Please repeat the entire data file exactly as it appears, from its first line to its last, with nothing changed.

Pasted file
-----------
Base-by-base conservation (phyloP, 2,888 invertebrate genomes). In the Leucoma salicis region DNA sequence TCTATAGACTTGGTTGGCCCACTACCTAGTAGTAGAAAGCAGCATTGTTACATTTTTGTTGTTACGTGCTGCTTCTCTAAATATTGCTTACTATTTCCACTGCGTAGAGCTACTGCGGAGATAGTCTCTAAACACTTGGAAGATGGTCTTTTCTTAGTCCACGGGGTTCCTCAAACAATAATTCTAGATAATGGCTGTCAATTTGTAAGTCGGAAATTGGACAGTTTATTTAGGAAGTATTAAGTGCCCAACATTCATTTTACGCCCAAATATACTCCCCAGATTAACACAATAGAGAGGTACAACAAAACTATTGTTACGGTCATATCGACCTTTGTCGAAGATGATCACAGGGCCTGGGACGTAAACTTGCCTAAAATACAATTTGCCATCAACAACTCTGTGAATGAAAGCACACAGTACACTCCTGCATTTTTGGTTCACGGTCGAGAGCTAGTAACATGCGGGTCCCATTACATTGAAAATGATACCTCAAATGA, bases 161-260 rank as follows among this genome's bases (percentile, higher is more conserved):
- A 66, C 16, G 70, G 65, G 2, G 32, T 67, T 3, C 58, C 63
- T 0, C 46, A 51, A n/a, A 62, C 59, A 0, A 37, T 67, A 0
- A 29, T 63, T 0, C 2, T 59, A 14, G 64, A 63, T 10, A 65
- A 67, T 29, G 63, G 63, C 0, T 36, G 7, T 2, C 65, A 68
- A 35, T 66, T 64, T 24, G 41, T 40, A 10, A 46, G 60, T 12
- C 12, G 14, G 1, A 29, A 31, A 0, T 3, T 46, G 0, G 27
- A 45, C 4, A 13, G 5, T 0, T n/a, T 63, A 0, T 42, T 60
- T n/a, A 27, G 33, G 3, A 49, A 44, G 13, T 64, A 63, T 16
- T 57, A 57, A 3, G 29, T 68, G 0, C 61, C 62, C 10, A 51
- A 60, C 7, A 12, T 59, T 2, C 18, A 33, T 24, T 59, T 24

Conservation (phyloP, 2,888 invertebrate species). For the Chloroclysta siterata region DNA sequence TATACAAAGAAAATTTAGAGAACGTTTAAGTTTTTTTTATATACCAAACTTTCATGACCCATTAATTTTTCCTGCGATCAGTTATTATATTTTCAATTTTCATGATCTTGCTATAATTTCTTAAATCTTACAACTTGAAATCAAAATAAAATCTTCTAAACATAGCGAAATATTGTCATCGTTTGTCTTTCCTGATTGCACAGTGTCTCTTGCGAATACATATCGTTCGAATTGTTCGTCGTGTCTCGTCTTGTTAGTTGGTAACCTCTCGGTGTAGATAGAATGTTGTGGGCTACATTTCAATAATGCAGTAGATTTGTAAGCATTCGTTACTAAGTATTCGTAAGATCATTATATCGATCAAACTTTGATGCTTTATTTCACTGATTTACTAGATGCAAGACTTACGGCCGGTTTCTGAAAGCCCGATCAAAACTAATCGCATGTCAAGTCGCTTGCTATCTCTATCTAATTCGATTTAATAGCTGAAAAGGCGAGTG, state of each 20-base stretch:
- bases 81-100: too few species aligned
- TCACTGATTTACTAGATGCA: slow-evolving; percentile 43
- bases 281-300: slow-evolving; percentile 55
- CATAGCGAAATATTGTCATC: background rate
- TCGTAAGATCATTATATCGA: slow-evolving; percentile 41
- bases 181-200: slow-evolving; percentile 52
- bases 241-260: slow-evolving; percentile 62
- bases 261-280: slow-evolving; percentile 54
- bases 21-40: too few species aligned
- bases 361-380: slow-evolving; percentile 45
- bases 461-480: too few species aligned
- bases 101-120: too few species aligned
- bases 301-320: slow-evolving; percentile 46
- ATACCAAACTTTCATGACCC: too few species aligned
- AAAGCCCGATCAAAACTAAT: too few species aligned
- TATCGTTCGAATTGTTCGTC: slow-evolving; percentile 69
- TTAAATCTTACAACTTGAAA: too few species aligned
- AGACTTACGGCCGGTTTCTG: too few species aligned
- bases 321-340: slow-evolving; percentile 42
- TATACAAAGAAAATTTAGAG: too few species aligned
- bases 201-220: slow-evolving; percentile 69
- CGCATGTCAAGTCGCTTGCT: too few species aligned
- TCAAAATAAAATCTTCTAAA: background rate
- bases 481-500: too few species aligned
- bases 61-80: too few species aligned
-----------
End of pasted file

Base-by-base conservation (phyloP, 2,888 invertebrate genomes). In the Leucoma salicis region DNA sequence TCTATAGACTTGGTTGGCCCACTACCTAGTAGTAGAAAGCAGCATTGTTACATTTTTGTTGTTACGTGCTGCTTCTCTAAATATTGCTTACTATTTCCACTGCGTAGAGCTACTGCGGAGATAGTCTCTAAACACTTGGAAGATGGTCTTTTCTTAGTCCACGGGGTTCCTCAAACAATAATTCTAGATAATGGCTGTCAATTTGTAAGTCGGAAATTGGACAGTTTATTTAGGAAGTATTAAGTGCCCAACATTCATTTTACGCCCAAATATACTCCCCAGATTAACACAATAGAGAGGTACAACAAAACTATTGTTACGGTCATATCGACCTTTGTCGAAGATGATCACAGGGCCTGGGACGTAAACTTGCCTAAAATACAATTTGCCATCAACAACTCTGTGAATGAAAGCACACAGTACACTCCTGCATTTTTGGTTCACGGTCGAGAGCTAGTAACATGCGGGTCCCATTACATTGAAAATGATACCTCAAATGA, bases 161-260 rank as follows among this genome's bases (percentile, higher is more conserved):
- A 66, C 16, G 70, G 65, G 2, G 32, T 67, T 3, C 58, C 63
- T 0, C 46, A 51, A n/a, A 62, C 59, A 0, A 37, T 67, A 0
- A 29, T 63, T 0, C 2, T 59, A 14, G 64, A 63, T 10, A 65
- A 67, T 29, G 63, G 63, C 0, T 36, G 7, T 2, C 65, A 68
- A 35, T 66, T 64, T 24, G 41, T 40, A 10, A 46, G 60, T 12
- C 12, G 14, G 1, A 29, A 31, A 0, T 3, T 46, G 0, G 27
- A 45, C 4, A 13, G 5, T 0, T n/a, T 63, A 0, T 42, T 60
- T n/a, A 27, G 33, G 3, A 49, A 44, G 13, T 64, A 63, T 16
- T 57, A 57, A 3, G 29, T 68, G 0, C 61, C 62, C 10, A 51
- A 60, C 7, A 12, T 59, T 2, C 18, A 33, T 24, T 59, T 24

Conservation (phyloP, 2,888 invertebrate species). For the Chloroclysta siterata region DNA sequence TATACAAAGAAAATTTAGAGAACGTTTAAGTTTTTTTTATATACCAAACTTTCATGACCCATTAATTTTTCCTGCGATCAGTTATTATATTTTCAATTTTCATGATCTTGCTATAATTTCTTAAATCTTACAACTTGAAATCAAAATAAAATCTTCTAAACATAGCGAAATATTGTCATCGTTTGTCTTTCCTGATTGCACAGTGTCTCTTGCGAATACATATCGTTCGAATTGTTCGTCGTGTCTCGTCTTGTTAGTTGGTAACCTCTCGGTGTAGATAGAATGTTGTGGGCTACATTTCAATAATGCAGTAGATTTGTAAGCATTCGTTACTAAGTATTCGTAAGATCATTATATCGATCAAACTTTGATGCTTTATTTCACTGATTTACTAGATGCAAGACTTACGGCCGGTTTCTGAAAGCCCGATCAAAACTAATCGCATGTCAAGTCGCTTGCTATCTCTATCTAATTCGATTTAATAGCTGAAAAGGCGAGTG, state of each 20-base stretch:
- bases 81-100: too few species aligned
- TCACTGATTTACTAGATGCA: slow-evolving; percentile 43
- bases 281-300: slow-evolving; percentile 55
- CATAGCGAAATATTGTCATC: background rate
- TCGTAAGATCATTATATCGA: slow-evolving; percentile 41
- bases 181-200: slow-evolving; percentile 52
- bases 241-260: slow-evolving; percentile 62
- bases 261-280: slow-evolving; percentile 54
- bases 21-40: too few species aligned
- bases 361-380: slow-evolving; percentile 45
- bases 461-480: too few species aligned
- bases 101-120: too few species aligned
- bases 301-320: slow-evolving; percentile 46
- ATACCAAACTTTCATGACCC: too few species aligned
- AAAGCCCGATCAAAACTAAT: too few species aligned
- TATCGTTCGAATTGTTCGTC: slow-evolving; percentile 69
- TTAAATCTTACAACTTGAAA: too few species aligned
- AGACTTACGGCCGGTTTCTG: too few species aligned
- bases 321-340: slow-evolving; percentile 42
- TATACAAAGAAAATTTAGAG: too few species aligned
- bases 201-220: slow-evolving; percentile 69
- CGCATGTCAAGTCGCTTGCT: too few species aligned
- TCAAAATAAAATCTTCTAAA: background rate
- bases 481-500: too few species aligned
- bases 61-80: too few species aligned